Wednesday, May 16, 2007 01:58 am
Shreks long march
The green ogre is like an old dog no new tricks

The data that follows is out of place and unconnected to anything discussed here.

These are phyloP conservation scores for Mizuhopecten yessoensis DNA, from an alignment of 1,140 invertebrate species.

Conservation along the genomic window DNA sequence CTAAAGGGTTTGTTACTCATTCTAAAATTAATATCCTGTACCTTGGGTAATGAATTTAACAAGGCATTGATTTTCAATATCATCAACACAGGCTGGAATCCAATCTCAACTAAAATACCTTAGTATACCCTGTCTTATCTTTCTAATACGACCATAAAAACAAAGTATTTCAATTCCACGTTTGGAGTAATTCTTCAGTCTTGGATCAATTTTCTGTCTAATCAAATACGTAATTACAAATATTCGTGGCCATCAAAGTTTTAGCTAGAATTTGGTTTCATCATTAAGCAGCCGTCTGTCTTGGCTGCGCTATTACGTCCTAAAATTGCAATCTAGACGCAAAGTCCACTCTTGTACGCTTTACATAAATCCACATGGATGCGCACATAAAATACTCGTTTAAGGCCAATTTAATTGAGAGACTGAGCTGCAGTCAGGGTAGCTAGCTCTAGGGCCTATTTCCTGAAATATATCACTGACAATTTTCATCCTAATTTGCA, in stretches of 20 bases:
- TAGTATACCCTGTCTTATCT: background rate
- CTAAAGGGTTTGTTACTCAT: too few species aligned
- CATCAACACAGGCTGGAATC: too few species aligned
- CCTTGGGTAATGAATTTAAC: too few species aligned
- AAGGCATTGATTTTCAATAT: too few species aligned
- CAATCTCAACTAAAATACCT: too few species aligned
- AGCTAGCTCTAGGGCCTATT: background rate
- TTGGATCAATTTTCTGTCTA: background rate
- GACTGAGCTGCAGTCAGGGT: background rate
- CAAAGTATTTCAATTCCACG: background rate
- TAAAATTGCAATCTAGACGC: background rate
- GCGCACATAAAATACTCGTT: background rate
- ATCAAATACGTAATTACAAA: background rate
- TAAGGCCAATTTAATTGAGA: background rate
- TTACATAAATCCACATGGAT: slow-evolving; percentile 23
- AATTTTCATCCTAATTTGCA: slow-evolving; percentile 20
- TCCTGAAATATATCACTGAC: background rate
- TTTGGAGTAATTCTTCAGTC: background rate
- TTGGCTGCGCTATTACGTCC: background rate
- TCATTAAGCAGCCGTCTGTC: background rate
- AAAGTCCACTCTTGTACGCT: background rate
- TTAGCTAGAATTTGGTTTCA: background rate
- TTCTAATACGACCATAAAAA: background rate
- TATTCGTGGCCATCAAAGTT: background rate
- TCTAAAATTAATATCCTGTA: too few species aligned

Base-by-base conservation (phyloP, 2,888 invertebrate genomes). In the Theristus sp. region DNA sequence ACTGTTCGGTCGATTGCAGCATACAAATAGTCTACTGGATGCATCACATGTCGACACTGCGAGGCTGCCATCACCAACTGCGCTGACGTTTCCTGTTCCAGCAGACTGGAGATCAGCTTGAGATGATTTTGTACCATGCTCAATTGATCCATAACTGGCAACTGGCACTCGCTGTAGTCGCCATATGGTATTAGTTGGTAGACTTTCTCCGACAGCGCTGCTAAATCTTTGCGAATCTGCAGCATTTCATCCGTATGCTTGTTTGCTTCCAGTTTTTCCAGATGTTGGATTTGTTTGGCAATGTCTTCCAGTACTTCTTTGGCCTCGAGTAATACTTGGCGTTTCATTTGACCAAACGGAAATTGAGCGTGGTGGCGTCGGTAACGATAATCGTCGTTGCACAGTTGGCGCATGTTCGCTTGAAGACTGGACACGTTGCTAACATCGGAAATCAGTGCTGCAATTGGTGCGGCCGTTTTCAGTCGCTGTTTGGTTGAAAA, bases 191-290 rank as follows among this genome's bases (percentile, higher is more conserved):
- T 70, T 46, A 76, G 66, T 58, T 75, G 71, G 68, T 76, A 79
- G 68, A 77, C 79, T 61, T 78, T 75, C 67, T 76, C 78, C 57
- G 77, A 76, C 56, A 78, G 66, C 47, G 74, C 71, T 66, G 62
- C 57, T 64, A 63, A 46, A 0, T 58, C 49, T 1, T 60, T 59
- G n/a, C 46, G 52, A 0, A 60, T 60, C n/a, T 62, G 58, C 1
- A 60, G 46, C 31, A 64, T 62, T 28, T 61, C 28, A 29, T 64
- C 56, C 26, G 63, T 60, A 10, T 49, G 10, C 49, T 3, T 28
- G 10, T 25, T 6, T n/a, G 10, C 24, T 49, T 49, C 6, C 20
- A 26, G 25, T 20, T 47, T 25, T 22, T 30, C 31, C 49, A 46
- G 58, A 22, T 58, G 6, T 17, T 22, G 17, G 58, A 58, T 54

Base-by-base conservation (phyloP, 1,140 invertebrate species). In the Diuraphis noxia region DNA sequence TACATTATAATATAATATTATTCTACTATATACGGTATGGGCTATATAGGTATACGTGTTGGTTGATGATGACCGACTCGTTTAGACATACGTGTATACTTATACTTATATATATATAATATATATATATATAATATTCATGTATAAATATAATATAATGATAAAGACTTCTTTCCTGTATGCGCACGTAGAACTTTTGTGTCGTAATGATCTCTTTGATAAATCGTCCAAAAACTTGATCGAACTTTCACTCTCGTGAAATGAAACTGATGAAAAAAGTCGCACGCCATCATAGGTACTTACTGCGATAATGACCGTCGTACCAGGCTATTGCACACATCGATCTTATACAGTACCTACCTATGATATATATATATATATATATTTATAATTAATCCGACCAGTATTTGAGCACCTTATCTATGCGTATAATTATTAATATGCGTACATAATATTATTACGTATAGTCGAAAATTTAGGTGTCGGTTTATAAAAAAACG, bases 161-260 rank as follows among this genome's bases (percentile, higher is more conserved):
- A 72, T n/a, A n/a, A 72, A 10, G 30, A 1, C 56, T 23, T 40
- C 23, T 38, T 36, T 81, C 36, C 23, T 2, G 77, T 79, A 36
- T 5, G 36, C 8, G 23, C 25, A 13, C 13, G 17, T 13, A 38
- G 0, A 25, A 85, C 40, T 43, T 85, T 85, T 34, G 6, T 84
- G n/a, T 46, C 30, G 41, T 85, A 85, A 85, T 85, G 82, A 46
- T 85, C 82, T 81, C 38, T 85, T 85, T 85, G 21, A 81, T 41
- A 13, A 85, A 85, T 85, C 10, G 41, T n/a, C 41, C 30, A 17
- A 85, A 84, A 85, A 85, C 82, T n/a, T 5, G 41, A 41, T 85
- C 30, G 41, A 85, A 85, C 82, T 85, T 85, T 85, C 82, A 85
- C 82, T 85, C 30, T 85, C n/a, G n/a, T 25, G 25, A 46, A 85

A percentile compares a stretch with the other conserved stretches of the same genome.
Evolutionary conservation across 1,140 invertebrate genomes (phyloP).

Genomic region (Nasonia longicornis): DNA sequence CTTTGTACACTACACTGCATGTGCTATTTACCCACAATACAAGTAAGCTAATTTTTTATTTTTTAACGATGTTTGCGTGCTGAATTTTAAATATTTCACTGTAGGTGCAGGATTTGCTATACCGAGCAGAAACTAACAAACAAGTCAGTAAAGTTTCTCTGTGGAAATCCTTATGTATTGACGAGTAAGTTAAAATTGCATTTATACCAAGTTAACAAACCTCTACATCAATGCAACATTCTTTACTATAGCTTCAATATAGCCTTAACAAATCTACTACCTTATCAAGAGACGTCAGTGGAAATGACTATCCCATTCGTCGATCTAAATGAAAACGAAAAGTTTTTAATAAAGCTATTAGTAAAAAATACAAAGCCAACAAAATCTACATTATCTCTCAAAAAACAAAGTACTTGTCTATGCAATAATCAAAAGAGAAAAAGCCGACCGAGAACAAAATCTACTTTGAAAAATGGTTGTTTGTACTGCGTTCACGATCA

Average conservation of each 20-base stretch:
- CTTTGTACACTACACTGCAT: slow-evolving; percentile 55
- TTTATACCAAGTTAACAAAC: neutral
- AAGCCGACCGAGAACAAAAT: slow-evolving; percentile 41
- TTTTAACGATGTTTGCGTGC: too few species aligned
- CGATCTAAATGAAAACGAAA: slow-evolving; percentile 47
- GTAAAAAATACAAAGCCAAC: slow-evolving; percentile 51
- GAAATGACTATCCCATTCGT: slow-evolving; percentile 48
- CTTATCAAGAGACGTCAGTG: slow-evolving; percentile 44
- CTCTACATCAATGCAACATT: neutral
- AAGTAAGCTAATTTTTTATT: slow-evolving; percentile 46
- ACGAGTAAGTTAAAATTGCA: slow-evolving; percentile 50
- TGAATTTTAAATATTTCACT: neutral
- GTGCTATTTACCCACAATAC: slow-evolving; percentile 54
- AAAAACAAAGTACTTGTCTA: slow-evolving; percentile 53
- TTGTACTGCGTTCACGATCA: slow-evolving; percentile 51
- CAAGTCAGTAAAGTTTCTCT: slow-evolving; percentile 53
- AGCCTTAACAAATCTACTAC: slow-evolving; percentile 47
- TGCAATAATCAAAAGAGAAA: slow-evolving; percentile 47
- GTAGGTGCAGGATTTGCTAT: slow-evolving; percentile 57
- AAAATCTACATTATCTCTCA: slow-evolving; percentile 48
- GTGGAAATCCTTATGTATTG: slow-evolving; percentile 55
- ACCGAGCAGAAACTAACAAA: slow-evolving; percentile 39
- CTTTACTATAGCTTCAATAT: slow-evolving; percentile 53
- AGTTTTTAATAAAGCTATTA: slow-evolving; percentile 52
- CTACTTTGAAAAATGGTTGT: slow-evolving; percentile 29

Untitled Document The Shrek film franchise is like a dog. The first movie’s a puppy: cute, cuddly, fresh. The second is a bit clumsy and awkward, and the novelty is wearing off. The third entry? You guessed it: There’s no teaching this green ogre any new tricks. It isn’t so much that Shrek the Third is a bad movie; it’s just that Shrek isn’t anything special anymore. Without question the screenplay, which lists seven different contributors, moves the story of the put-upon ogre and his princess bride along at a breakneck pace. However, much of the territory the film covers is hardly new, and the banter between the film’s three principals shows signs of becoming labored. As the tale begins, King Harold (voiced by John Cleese) declares on his deathbed that he wants Shrek (Mike Myers) to take over for him. The ogre pleads to be let out of this obligation and is told that his wife, Fiona (Cameron Diaz), has a distant relative, Artie (Justin Timberlake), who can take the reins. Trouble is, Artie’s off at a private school, so Shrek and his crew, including Donkey (Eddie Murphy) and Puss in Boots (Antonio Banderas) set out to find him and bring him back. Meanwhile, Prince Charming (Rupert Everett) hears of Shrek’s absence and plans a coup with fellow fairytale losers. It’s a good thing Fiona and her Princess Posse are on hand to watch over things. There’s a sense that director Chris Miller knows that Shrek and his cohorts are beginning to overstay their welcome. Shrek the Third stumbles towards a climax that’s anything but special. In the end, I couldn’t help but think that that was just what was intended. Shrek’s journey in this third chapter is far longer than it should be. Let’s hope that it’s his last.